David Goodhart (born 12 September 1956) is a British journalist, commentator, and author. He is the founder and former editor of Prospect magazine. He is a great-great-grandson of Mayer Lehman, co-founder of Lehman Brothers.
He has written of being an "old Etonian Marxist" in his late teens and early 20s.
Goodhart was a correspondent for the Financial Times for 12 years; for part of the period he was stationed in Germany. He founded Prospect, a British current affairs magazine in 1995 and was the editor until 2010, when he became editor-at-large. In December, 2011, he was appointed Director of the London-based think tank Demos. As of 2017 he is Head of the Demography, Immigration and Integration Unit at the think tank Policy Exchange. [...] He has written for The Guardian, The Independent and The Times. He has presented documentaries for BBC Radio 4's Analysis programme on immigration (in 2010) and on Blue Labour. He has written of the influence on his thinking of people like Maurice Glasman, who coined the term Blue Labour.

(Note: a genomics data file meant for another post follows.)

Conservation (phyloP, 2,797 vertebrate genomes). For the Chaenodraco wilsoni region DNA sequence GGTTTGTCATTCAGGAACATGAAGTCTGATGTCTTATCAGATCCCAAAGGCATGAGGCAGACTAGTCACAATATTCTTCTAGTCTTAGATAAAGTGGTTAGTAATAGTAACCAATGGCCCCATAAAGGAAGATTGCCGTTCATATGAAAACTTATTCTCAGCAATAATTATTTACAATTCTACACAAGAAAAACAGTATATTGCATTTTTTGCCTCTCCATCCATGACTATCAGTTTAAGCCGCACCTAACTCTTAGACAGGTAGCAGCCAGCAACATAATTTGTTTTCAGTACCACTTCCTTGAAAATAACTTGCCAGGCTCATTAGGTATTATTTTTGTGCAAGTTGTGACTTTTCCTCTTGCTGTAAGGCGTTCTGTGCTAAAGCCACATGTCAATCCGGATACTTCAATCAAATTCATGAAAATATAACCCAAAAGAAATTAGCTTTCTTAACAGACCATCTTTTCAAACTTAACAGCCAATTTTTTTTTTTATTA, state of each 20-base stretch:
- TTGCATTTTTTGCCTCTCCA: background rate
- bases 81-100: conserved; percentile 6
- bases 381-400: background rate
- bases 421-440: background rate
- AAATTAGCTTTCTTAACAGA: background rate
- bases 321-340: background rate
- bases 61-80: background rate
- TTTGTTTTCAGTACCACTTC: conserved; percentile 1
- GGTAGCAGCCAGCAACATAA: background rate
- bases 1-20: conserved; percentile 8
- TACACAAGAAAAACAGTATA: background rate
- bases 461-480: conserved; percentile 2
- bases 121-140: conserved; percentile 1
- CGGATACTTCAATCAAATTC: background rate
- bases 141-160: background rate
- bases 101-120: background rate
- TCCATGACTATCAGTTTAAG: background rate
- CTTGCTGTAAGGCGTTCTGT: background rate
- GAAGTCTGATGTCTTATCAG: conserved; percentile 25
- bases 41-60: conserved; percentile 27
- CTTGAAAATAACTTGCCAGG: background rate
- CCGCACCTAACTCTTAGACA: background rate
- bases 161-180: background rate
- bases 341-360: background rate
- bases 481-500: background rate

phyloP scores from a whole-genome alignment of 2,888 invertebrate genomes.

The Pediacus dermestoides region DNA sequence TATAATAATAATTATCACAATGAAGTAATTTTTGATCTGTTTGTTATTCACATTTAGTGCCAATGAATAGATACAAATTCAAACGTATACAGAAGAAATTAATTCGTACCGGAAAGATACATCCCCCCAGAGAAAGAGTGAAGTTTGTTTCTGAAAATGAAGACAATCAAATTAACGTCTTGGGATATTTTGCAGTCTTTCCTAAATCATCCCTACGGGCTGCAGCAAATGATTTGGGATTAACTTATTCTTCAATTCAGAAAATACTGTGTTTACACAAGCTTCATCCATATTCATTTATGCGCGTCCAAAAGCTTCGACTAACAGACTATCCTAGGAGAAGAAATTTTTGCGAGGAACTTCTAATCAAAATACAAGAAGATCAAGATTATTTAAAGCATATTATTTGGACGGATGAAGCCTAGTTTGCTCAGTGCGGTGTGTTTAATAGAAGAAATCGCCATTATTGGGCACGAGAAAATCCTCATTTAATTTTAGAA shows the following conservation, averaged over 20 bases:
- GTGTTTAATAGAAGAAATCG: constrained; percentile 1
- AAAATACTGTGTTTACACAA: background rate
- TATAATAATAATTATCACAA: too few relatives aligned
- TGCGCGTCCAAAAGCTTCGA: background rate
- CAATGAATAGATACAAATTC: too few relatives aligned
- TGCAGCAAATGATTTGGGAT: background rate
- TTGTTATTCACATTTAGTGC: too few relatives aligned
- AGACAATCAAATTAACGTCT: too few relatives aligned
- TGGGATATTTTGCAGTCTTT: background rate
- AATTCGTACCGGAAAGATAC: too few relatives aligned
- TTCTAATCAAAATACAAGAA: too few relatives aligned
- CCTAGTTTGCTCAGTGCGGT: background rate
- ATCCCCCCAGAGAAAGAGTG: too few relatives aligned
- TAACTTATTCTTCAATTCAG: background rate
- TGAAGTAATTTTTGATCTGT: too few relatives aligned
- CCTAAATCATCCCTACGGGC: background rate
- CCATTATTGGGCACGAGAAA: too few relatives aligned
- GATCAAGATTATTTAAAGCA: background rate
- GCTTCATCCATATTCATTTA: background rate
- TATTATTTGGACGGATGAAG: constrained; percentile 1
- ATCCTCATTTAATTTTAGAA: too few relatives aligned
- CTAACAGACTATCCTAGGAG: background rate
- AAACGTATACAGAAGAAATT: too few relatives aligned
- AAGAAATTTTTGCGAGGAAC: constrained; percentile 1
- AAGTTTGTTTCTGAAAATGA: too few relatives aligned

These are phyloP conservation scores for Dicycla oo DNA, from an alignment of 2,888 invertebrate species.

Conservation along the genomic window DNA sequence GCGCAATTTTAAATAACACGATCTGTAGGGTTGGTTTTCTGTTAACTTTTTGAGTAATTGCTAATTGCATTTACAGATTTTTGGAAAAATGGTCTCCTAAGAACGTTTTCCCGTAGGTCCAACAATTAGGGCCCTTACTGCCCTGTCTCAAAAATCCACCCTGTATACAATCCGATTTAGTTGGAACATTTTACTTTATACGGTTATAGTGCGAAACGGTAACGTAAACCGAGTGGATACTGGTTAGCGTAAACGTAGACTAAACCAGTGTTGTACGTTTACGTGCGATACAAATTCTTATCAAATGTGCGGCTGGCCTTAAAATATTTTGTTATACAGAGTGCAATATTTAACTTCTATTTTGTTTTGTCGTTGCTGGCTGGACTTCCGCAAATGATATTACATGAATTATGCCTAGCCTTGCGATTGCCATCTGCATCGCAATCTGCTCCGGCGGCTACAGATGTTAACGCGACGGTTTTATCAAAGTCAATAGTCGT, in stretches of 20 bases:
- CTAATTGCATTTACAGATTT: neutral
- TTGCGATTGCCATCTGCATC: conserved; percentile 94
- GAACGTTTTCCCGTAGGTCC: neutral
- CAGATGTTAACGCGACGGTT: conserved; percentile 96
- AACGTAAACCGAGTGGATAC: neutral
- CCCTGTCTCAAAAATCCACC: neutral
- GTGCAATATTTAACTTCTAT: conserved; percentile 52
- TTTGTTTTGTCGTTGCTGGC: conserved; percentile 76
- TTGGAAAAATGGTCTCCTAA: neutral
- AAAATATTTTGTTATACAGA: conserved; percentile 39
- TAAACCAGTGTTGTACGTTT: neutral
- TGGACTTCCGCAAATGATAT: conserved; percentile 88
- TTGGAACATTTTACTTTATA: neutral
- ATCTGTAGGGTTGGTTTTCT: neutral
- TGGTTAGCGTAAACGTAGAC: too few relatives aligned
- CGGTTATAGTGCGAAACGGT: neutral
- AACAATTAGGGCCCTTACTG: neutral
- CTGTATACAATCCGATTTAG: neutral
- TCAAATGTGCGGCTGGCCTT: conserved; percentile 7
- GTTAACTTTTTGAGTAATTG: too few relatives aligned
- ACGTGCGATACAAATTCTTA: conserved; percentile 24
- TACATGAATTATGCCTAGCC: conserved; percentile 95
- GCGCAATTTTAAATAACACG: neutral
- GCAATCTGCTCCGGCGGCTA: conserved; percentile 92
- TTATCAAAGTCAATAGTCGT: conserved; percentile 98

Goodhart first wrote that "sharing and solidarity can conflict with diversity", in an essay "Too diverse?" published by Prospect in February 2004. In deviating from liberal orthodoxy, he caused a stir at the time. Trevor Phillips, then chairman of the Commission for Racial Equality, described such arguments as being those of "liberal Powellites", after the Conservative politician Enoch Powell.
In the book The British Dream: Successes and Failures of Post-war Immigration (2013), Goodhart argues that high immigration can undermine national solidarity and be a threat to social democratic ideals about a welfare state. He advocates that immigration to the United Kingdom should be reduced and more emphasis put on integrating immigrants.
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